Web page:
Our field specialists only treat the pool to prevent mosquito breeding using chemical control methods. The treatment does not change the color of the water or clean the pool. Residents should contact a professional pool maintenance service to bring the pool up to working order.
Can I be fined for not cleaning up my yard or green swimming pool?
All property owners with mosquito breeding sources are subject to legal abatement procedures under the State Health and Safety Code (SHSC Section 2060-67). Failure to comply with a legal public nuisance abatement procedure may result in civil penalties that range from $100 per day, including a misdemeanor offense (municipality ordinance), to $1,000 per day (SHSC Section 2061(b)(5)).000 et.seq.)
What can I do to protect myself from mosquito bites?
Your best defense against West Nile virus is to take proactive measures to prevent mosquito bites. Eliminate any potential mosquito breeding sources around your home by dumping and draining standing water. Avoid outdoor activities between dusk and dawn during the warm mosquito season since mosquitoes are most active during this time. When you are outdoors during this time, wear loose-fitting pants and long-sleeve shirts to decrease exposure to mosquitoes. Use approved mosquito repellents containing CDC-recommended insect repellent containing the ingredients DEET, Picaridin, IR3535, or Oil of Lemon Eucalyptus. Be sure to read and follow the manufacturer’s directions for use.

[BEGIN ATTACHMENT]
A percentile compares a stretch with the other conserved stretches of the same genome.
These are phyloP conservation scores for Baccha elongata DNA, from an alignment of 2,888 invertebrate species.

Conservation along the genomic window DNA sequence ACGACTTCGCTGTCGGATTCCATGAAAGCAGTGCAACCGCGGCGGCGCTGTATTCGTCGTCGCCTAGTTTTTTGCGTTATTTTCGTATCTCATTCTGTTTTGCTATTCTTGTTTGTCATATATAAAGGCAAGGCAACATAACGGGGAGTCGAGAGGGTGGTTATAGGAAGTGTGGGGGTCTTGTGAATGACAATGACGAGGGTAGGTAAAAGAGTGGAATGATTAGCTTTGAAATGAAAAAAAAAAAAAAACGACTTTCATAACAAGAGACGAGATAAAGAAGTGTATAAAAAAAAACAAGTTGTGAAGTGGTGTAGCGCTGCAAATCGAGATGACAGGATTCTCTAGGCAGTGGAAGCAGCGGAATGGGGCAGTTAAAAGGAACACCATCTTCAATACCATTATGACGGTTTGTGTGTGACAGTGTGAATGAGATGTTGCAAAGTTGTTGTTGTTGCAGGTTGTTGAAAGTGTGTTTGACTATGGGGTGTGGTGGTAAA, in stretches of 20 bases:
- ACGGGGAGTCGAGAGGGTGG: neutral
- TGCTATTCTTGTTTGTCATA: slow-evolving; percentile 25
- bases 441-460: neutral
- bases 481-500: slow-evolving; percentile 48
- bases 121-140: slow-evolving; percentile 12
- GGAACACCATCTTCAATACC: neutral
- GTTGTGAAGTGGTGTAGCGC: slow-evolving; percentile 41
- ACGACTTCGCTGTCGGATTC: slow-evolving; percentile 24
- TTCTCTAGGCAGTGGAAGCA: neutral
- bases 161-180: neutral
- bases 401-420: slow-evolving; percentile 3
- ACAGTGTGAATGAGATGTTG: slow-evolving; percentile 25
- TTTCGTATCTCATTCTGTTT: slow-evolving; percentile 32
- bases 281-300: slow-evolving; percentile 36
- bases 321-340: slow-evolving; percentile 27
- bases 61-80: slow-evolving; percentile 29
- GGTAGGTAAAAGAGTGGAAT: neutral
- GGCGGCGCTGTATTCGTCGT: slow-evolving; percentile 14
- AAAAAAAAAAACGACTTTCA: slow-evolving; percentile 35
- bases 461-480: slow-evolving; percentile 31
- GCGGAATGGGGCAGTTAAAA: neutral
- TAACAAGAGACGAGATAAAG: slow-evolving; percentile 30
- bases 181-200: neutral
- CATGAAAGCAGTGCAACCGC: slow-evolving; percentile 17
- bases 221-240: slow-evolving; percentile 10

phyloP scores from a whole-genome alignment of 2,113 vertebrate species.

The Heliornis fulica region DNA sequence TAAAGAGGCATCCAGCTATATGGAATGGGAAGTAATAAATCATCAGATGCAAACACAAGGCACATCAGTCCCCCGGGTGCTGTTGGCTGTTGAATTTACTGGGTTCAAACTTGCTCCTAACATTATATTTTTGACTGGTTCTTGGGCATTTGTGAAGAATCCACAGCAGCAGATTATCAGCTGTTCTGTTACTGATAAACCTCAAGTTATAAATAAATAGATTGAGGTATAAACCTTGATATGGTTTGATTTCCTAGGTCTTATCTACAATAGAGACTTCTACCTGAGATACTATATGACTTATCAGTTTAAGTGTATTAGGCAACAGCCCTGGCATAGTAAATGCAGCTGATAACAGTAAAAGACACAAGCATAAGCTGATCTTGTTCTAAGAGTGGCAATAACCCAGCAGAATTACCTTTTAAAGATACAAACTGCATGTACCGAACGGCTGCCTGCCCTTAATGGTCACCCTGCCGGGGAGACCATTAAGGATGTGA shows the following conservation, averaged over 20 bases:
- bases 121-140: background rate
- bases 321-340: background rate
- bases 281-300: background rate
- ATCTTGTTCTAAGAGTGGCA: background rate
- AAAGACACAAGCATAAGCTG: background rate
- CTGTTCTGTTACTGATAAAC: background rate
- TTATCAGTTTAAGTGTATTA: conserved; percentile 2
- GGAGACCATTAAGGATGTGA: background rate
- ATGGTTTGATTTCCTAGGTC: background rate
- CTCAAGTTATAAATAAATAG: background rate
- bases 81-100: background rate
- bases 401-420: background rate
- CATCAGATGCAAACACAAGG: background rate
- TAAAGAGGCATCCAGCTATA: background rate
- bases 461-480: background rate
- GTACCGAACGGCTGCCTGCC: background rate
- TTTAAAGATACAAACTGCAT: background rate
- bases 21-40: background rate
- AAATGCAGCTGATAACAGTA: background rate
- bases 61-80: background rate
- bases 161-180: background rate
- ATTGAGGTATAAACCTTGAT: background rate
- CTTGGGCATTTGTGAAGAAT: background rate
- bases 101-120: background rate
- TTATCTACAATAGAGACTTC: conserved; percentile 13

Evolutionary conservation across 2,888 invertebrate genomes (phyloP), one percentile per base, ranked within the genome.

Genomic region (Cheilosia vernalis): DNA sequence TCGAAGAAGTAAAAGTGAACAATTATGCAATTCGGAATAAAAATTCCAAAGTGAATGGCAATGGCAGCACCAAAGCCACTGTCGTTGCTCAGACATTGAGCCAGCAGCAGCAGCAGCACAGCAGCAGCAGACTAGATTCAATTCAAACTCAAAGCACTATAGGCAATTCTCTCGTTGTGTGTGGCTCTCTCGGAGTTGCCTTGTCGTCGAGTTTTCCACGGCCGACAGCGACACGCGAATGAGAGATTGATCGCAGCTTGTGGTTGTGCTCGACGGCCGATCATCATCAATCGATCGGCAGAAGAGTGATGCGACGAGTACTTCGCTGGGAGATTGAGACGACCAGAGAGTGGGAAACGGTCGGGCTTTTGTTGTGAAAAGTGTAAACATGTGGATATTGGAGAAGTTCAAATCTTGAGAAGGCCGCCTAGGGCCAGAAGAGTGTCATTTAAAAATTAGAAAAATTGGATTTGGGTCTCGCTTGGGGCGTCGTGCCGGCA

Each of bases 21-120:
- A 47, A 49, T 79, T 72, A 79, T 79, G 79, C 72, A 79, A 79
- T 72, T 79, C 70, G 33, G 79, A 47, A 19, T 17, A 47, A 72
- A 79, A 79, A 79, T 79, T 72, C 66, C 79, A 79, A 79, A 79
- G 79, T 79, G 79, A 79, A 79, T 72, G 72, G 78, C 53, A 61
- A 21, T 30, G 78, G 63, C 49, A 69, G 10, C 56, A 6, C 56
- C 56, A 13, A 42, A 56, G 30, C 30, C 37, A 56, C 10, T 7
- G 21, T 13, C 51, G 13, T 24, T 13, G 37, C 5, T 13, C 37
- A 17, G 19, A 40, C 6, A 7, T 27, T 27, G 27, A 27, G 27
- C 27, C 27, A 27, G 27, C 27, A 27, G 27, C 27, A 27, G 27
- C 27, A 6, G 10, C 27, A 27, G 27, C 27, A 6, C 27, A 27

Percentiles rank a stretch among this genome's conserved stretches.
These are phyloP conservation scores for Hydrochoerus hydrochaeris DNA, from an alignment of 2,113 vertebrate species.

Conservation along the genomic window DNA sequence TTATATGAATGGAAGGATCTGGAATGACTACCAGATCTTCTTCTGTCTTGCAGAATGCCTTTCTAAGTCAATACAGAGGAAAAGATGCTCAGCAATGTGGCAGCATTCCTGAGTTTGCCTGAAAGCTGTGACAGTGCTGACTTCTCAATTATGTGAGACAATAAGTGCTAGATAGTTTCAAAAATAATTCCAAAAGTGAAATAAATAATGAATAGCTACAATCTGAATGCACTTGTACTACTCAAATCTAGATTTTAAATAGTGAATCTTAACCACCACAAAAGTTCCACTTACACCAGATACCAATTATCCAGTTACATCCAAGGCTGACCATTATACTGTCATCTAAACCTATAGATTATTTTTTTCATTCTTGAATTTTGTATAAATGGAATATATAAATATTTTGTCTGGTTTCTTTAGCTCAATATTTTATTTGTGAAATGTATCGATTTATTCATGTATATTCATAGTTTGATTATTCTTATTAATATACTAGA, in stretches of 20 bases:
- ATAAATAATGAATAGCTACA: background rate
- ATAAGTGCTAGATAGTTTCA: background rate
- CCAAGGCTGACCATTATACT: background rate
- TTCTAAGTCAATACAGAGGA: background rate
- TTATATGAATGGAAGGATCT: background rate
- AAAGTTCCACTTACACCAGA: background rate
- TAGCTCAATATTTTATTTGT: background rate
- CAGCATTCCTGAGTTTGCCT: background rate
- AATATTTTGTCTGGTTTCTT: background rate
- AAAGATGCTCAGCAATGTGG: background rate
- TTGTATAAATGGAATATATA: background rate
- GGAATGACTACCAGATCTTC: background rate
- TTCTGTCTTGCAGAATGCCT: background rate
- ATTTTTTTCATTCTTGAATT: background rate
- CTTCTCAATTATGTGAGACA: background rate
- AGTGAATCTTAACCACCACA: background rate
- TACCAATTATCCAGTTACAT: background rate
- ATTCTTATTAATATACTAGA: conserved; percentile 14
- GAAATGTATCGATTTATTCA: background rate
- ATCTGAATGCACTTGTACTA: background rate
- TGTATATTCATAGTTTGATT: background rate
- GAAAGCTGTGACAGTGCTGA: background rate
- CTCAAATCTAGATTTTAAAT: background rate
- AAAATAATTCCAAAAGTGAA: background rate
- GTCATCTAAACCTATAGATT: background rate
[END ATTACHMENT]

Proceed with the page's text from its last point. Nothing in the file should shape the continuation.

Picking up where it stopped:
Some repellents work better than others. Check out these INSECT REPELLENT MYTHS to make sure you're using the right one!
Where can I go for more information?
You can contact the Greater Los Angeles County Vector Control District by calling (562)944-9656 or visiting our Contact Us form found on the right corner of the website. The California Department of Public Health is also a reliable source for current information on West Nile virus. Visit www.westnile.ca.gov or call the department’s toll-free hotline to report a dead bird at (877) WNV-BIRD.